Thursday, July 31, 2014

My Son, The Scouting Over-Achiever

I have admitted before that I am not a fan of the Boy Scouts of America as they are associated with The Church of Jesus Christ of Latter-day Saints. I have nothing against the BSA as an organization, my issue is simply that by default of being an active member of the LDS church, we as parents/families "sign up" for what I think should be an extra-curricular choice of time/money/commitment, etc.

Mike and I have the mind-set that we will support our children in scouting to the extent they wish to be involved. We hold no esteem to the achieving of specific scouting awards, as we feel strongly there are other avenues for boys (and girls for that matter) to reach the same end goals.

As such, we sent Luke off to scout camp the other week having no idea he would come home a scouting star! That kid of OURS earned the most merit badges in the whole camp (200+/- boys), and was one of two boys at the camp to swim a mile. Luke spent the afternoon he returned home researching requirements for future merit badges and wouldn't stop talking about the timeline towards earning longer term rewards.

As Mike and I have stated before, we will support Luke (and Joshua and Drew that will follow) to the extent to which they want to be involved in it. Which at this point with Luke, is translating into a whole lotta BSA talk. That boy is intense. He wears me out.


(As a favor to my dear husband, I'll refrain from my long blog post about how this FULL scout uniform came about. He has heard the story one too many times.)
(Think this picture is quite telling of how Mike spent his 36 hours as a father chaperone at scout camp...)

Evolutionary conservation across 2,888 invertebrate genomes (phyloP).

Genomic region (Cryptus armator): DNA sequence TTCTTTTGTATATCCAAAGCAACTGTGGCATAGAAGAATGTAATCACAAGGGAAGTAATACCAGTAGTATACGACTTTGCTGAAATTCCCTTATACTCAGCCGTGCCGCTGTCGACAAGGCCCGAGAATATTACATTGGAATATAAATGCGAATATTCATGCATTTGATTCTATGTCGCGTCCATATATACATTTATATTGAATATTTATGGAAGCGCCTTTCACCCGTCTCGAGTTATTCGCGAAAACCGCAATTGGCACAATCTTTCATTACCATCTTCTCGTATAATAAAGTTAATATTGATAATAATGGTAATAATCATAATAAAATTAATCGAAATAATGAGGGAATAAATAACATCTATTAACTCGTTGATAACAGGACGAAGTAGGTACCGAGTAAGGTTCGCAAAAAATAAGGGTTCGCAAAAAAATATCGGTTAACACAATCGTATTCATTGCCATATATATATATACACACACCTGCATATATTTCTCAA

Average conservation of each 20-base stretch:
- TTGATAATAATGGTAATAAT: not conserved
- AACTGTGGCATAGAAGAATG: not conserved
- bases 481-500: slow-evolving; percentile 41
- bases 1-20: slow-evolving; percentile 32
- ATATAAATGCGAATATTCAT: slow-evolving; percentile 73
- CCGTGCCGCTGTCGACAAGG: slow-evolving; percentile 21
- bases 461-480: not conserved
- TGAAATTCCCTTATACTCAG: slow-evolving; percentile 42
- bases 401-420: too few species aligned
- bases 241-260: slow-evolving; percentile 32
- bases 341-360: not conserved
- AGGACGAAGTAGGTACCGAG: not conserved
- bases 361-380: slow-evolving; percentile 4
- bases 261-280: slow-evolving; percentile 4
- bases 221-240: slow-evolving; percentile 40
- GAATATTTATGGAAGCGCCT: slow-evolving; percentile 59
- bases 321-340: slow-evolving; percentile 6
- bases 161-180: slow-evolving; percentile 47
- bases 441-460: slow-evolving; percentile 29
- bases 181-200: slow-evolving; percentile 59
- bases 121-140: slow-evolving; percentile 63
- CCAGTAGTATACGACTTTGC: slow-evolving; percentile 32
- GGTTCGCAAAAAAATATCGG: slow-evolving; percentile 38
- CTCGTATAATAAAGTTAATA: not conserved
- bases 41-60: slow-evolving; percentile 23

And that's all I'll say about scouting for today.
Lucky you!

Monday, July 28, 2014


If you know me very well at all, you know I am passionate about focusing on "the little things" in life. I am such a firm believer that those are the moments that will really matter in the grand scheme of things. I think it is for that reason that I have become such a lover of Instagram.

First I have to tell you, I fought joining Instagram for months and months and months. But I finally did a few months ago, and I love having quick, simple, (instant!) ways to preserve a moment or memory. I've carried a notebook with me for years, and I am always quickly writing a thought or a sentence in either that or my phone. But with the constant availability of cameras nowadays (phones), I snap even more photos than I would have a decade ago, and I end up with a million photos on my camera and often wonder why I had originally desired to capture that particular scene or moment.

So I love Instagram for that.
But, I don't love it because, I find myself with a particular way to capture exactly what I've used my blog for, for so many years that I find myself neglecting my blog more and more. Although, that being said--I have about 7 post "drafts" that I just haven't gotten around to finishing. So never fear, I will not stop writing. I have too much to say. (One of Megan's pet-peeves about my Instagram account-I write too much in my posts sometimes.)

But for today, I'll purge (some of) my Instagram photos into this nice little post, so they are recorded here too and add a few that didn't make it to Instagram.

Here's a glimpse of summer time at our house...

"enjoy the little things in life, for one day you'll look back and realize they were the big things."

Finally got around to adding additional sand to our sandbox. I remember distinctly the day Mike built that sandbox! Drew was a newborn, and I was typing a much needed PTA email on the computer, while he laid at my feet with a bottle propped in his mouth with my foot!! (Yes, I can admit that!) I couldn't imagine the day he would actually be able to play in it. He and Joshua love that sandbox, even though it is too small. Mike doesn't love that sandbox because the sand always "disappears" and there are too many trucks in it. He did however oblige us all and take the boys to get some more sand for it. The boys (and Mike) obviously loved watching the loader load the sand into the trailer. Hooray for boys.

 I love that my boys wake up each day asking for "holdies". They too often squabble over my lap, but I've always told them that's why Heavenly Father gave me two legs. One for each of them.